Swift for the content creation industry, metaverse, and beyond

I would like to begin by saying thank you to the entire swift team for the incredible work done to make cxx-interop possible. I think this this will play into a pivotal moment for swift in its ability to write cross-platform applications, especially for computer graphics applications designed for content creation and the visual effects industry (given the prominence of C++ across its software landscape).

Through cxx-interop and the tooling of SwiftPM, I've so far been able to build many of the industry's C++ libraries without a single line of CMake in MetaverseKit, and then additionally provide these libraries as package dependencies through SwiftPM to bring Pixar's Universal Scene Description (USD) to the swift programming language with SwiftUSD.

I'm very curious to the rest of the community's thoughts here, what has your development experience been like with swift's cxx-interop so far? What are your thoughts on its potential with interoperability with other languages in the future like Rust? And more generally, how do you think the existing C/C++ landscape might benefit from Swift's tooling here?

Thank you all!! :heart:


Nice, I have no interest in the "Metaverse" but I took a look at your MetaverseKit wrapper package and there are some libraries I am interested in using. Have you tried building for Android at all using my Android SDK, as Android headsets currently dominate? Unfortunately, C++ Interop has never worked fully on the Android port, so you would've likely seen issues.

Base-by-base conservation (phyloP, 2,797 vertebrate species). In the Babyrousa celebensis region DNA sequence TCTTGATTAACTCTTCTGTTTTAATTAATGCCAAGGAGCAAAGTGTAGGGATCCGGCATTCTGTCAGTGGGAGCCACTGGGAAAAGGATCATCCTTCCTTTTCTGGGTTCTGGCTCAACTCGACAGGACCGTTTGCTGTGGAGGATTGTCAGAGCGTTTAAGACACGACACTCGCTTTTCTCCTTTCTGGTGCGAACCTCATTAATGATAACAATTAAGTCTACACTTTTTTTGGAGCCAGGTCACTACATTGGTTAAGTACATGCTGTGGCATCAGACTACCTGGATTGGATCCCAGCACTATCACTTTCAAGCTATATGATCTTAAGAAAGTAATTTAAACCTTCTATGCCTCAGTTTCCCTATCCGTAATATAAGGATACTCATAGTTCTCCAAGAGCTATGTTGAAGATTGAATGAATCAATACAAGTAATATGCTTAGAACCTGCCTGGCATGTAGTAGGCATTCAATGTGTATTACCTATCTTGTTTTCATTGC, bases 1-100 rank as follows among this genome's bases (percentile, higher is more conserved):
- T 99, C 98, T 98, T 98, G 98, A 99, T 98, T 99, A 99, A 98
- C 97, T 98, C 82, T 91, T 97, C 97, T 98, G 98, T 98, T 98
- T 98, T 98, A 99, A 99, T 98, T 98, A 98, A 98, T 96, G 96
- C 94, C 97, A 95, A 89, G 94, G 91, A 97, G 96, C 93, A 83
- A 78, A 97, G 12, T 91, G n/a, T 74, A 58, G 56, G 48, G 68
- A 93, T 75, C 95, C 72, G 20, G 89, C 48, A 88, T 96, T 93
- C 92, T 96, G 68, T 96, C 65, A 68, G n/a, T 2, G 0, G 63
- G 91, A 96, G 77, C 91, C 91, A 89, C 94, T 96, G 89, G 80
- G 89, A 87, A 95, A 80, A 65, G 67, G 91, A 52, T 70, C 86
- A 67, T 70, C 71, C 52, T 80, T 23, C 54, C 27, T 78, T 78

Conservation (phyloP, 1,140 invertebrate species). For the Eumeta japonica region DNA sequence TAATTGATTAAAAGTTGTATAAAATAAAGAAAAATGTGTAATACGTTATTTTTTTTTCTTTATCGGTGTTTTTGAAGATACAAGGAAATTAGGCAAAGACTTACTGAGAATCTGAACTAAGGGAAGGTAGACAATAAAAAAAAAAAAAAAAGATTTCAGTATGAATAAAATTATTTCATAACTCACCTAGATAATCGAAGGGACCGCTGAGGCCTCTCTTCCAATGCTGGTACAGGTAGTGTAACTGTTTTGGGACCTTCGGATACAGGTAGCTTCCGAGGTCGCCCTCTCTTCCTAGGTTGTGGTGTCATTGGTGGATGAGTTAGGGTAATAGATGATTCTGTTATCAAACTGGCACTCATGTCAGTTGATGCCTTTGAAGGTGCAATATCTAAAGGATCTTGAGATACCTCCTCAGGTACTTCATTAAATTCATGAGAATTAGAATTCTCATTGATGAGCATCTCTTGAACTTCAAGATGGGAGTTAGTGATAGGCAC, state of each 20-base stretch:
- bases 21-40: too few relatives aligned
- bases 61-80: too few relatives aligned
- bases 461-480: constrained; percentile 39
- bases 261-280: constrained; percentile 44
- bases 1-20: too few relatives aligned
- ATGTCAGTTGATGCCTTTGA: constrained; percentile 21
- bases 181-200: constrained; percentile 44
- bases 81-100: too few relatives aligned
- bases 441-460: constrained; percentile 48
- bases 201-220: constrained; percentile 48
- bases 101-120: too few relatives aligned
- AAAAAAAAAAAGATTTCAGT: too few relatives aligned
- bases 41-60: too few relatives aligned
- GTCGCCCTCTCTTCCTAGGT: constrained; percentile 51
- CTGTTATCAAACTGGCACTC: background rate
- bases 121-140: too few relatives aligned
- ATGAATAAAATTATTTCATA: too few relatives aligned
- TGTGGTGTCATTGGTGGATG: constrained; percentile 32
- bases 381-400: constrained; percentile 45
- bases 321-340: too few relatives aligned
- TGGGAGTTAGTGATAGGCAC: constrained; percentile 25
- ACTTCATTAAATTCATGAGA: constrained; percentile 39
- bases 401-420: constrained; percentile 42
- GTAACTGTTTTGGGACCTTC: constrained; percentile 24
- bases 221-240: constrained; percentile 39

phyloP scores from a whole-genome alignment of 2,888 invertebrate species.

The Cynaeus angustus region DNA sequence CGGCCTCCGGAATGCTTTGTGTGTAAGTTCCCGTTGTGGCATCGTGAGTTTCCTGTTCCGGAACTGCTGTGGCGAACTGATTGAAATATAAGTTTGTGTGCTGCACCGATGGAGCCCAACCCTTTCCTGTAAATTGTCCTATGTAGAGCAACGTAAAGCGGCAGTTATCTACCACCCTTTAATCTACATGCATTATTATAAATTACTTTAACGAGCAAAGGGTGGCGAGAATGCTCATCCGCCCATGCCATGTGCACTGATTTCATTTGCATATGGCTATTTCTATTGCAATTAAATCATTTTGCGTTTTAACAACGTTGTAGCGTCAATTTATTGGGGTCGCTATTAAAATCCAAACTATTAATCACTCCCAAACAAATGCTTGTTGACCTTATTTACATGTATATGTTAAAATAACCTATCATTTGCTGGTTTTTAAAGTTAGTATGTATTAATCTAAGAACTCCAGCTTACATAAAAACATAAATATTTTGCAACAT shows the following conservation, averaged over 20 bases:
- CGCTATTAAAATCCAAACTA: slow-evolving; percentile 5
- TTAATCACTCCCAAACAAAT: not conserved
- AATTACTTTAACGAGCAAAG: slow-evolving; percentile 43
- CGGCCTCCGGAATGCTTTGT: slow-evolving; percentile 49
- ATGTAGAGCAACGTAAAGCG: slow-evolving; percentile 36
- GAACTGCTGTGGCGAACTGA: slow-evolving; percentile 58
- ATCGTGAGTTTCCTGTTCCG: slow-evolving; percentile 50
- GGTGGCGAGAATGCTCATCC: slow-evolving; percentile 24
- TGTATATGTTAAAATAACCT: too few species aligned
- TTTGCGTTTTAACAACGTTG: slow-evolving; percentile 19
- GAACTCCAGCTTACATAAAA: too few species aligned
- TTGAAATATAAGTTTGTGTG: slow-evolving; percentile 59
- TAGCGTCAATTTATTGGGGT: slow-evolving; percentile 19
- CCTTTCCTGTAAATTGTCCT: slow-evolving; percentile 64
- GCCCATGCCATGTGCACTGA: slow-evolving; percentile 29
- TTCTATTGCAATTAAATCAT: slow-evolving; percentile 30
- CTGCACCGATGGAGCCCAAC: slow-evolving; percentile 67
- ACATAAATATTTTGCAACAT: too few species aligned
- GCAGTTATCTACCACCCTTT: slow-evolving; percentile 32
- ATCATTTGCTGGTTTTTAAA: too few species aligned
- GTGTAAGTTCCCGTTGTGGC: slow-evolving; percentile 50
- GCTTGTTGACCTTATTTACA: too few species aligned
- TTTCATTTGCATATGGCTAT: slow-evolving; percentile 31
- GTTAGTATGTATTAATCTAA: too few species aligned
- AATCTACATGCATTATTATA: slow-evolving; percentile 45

Let me ask you in return: what has your development experience with Swift been like?


Have you tried building for Android at all using my Android SDK, as Android headsets currently dominate?

Your effort so far on putting that together for Android is incredible! I have not attempted anything on Android as of yet, but it's planned for the backlog. It looks like your work on that will pave the way into bringing all of this over to Android, I'm excited to try it out. I have ensured to maintain full support on Linux, though I've been running it on Ubuntu 23.04 aarch64 (Lunar Lobster), so distros and versions will likely vary as I've just not been able to get around to testing those platforms yet.

Unfortunately, C++ Interop has never worked fully on the Android port, so you would've likely seen issues.

Have you been able to keep a record of some of these errors? I'd be happy to take a look into them and attempt to figure out some solutions.

Let me ask you in return: what has your development experience with Swift been like?

My development experience with Swift has honestly been great, especially with cxx-interop!

However, I should warn you ahead of time that I've been rather quick to just chaotically restructure a huge cxx project for the sake of adhering to the very strict requirements of SwiftPM's little to zero flexibility in how it expects each target's public header directories to exist within respect to each other -- so it's a lot of shameless modification on my end of current cxx projects into this typical directory structure:

  • sources:
  • header files:

The (extremely unfortunate) limitation of having very little control of how to specify include directories for targets via the publicHeadersPath property is the reason this massive restructuring of existing projects is necessary, and is currently a show-stopper in terms of official projects (such as Pixar with USD) from being able to officially adopt Swift & SwiftPM given this limitation.